What are the withdrawal rules?
1. Inflation: annual withdrawals are increased by inflation (CPI), except when the withdrawal rule freezes an increase.
2. Withdrawal: withdrawals increase by the inflation rule but there is no increase following a year where the total portfolio's return is negative, and the withdrawal would be greater than the initial withdrawal rate.
When do failures in the plan typically happen?
Failures in retirement income sustainability are most likely to occur when there are terrible investment returns (or very high inflation), early in retirement. To reduce the possibility of failure, a retiree can cut (not simply freeze) withdrawals in certain situations -- the Portfolio Rescue rule.
The Portfolio Rescue rule. Break in case of emergency.
If a current year's withdrawal rate has increased more than 20% above the initial withdrawal rate current years withdrawals are reduced by 10%. For example, if we estimate that a safe withdrawal rate is 4%, and current years withdrawal percentage would be 4.9%, withdrawals would be cut by 10%. The decreased withdrawal becomes the basis for determining next year's withdrawal amount.
A retiree that is willing and able to use the Portfolio Rescue rule can plan for a higher initial withdrawal, allowing more spending early in retirement and not be overly worried about unusually weak market conditions early in retirement, otherwise known as sequence of return risk.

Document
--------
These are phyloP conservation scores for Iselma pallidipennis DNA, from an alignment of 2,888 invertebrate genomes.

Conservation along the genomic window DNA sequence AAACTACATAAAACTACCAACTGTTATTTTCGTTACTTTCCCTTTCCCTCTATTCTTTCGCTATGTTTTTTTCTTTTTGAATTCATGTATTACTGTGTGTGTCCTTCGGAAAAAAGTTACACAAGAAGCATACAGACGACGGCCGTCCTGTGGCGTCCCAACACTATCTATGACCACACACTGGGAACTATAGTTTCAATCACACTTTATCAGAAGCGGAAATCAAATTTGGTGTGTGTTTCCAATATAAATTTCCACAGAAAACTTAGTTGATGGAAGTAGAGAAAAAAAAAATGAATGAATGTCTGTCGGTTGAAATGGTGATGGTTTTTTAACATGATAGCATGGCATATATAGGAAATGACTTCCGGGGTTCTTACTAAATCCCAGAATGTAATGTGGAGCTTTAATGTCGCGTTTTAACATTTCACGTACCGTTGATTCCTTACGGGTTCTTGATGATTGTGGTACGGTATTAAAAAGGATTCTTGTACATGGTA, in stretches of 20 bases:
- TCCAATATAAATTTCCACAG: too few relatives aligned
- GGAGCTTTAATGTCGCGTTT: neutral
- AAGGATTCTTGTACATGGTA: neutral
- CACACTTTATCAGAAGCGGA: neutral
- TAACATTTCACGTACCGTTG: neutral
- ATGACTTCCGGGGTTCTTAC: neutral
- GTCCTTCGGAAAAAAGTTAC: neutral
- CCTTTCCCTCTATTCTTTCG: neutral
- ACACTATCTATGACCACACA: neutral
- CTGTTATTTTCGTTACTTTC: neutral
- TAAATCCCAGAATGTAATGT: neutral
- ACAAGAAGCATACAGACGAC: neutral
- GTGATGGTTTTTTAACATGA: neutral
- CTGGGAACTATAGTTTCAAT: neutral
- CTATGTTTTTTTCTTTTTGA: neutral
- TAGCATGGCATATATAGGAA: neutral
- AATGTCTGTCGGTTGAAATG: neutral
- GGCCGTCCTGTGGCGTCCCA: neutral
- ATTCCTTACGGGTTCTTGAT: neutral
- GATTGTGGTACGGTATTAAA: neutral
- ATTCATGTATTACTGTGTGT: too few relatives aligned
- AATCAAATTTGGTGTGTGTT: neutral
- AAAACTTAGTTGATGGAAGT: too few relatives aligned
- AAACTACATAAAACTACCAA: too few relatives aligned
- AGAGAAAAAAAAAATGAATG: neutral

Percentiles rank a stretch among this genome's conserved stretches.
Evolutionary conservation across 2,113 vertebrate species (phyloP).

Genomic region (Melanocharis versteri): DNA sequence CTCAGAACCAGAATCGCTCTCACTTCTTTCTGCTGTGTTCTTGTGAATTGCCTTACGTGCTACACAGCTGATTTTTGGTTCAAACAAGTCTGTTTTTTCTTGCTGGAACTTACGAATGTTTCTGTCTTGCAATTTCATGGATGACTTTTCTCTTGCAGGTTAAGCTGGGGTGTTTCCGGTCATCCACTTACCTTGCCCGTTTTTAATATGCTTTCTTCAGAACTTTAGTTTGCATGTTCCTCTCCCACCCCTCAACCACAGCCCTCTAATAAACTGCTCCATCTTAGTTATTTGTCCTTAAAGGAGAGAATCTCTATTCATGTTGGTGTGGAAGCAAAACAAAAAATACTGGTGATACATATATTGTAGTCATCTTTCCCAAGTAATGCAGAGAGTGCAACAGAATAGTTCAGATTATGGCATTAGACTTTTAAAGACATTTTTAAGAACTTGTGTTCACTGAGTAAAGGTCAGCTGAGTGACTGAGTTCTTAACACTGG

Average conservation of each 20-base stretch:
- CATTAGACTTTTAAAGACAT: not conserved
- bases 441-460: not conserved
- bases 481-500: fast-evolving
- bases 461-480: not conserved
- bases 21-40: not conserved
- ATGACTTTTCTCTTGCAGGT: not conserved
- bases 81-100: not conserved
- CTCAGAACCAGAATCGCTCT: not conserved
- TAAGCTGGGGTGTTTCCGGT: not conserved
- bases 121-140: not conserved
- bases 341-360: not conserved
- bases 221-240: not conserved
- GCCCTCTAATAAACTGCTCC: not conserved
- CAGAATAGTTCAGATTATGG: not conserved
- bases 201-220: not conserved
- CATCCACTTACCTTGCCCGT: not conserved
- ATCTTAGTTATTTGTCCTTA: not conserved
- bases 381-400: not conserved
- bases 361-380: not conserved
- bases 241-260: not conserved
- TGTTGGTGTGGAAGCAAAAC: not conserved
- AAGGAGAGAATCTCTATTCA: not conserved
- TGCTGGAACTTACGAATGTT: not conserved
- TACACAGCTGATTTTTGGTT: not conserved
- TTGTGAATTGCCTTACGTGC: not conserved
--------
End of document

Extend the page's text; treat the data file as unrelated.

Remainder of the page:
The Prosperity rule. When withdrawals are increased.
If the retiree's withdrawal rate falls more than 20% below the initial, withdrawals are increased by 10%, which now becomes the basis for determining the next year's withdrawals.
How should the account be managed?
It's our goal to manage low cost, broadly-diversified, global portfolios, rebalanced to stay on target while looking for opportunities for tax loss selling. The studies referenced earlier typically use allocations between 50-65% in stocks and often my recommendations are consistent with this research.
Rebalancing the portfolio ensures the investor will be buying equities when stocks are down -- selling fixed income and cash to purchase more stocks -- allowing the retirees to benefit from any future stock market recovery. An article by Michael Kitces showed that rebalancing is more than a method to keep the portfolio on target, but also a practical approach to generating retirement income from a portfolio.
Often, we are looking to accomplish two key things when crafting a retirement income strategy for a retiree:
- Maximize portfolio withdrawals, especially early in retirement.
- Eliminate the possibility of running out of money while avoiding (to the extent possible), any undesired changes to their income stream.
I believe taking a dynamic approach to portfolio withdrawals can help us accomplish these two objectives with a greater sense of clarity and control. Want to learn what it's like to be a client? Click here to learn more about what you get, what I do, how it works, and how much it costs.